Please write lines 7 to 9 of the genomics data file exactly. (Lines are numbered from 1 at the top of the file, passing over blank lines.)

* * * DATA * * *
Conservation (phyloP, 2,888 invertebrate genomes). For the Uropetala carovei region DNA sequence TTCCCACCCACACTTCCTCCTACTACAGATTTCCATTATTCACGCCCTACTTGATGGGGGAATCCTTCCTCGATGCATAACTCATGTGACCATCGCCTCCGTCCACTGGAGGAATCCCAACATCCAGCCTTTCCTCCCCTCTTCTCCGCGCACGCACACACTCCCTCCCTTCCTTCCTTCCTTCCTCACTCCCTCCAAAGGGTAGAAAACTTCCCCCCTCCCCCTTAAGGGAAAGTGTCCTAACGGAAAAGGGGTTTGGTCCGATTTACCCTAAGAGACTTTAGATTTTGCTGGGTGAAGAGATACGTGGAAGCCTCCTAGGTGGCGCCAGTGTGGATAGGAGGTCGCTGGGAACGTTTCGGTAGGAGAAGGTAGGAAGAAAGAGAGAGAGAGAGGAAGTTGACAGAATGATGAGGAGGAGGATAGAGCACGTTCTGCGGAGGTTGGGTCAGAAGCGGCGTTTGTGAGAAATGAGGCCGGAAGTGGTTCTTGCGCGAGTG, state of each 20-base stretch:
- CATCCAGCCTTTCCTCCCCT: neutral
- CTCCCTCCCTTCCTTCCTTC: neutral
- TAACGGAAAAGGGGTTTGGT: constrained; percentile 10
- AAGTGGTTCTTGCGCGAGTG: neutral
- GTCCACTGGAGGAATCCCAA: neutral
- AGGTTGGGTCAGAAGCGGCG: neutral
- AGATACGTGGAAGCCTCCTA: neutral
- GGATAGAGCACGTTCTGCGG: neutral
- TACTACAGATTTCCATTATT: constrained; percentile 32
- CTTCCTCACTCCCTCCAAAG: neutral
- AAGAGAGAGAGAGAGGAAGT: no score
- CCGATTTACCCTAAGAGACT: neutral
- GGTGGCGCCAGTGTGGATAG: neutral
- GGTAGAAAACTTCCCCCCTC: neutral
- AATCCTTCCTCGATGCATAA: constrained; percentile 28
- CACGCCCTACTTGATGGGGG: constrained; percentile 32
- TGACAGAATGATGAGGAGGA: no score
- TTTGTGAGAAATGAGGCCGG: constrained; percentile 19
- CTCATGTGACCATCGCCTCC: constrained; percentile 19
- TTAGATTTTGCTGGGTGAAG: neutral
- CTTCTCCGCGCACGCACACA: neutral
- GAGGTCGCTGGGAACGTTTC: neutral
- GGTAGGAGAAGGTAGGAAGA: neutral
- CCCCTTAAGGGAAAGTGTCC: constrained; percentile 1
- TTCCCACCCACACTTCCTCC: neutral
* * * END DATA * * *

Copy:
- AGGTTGGGTCAGAAGCGGCG: neutral
- AGATACGTGGAAGCCTCCTA: neutral
- GGATAGAGCACGTTCTGCGG: neutral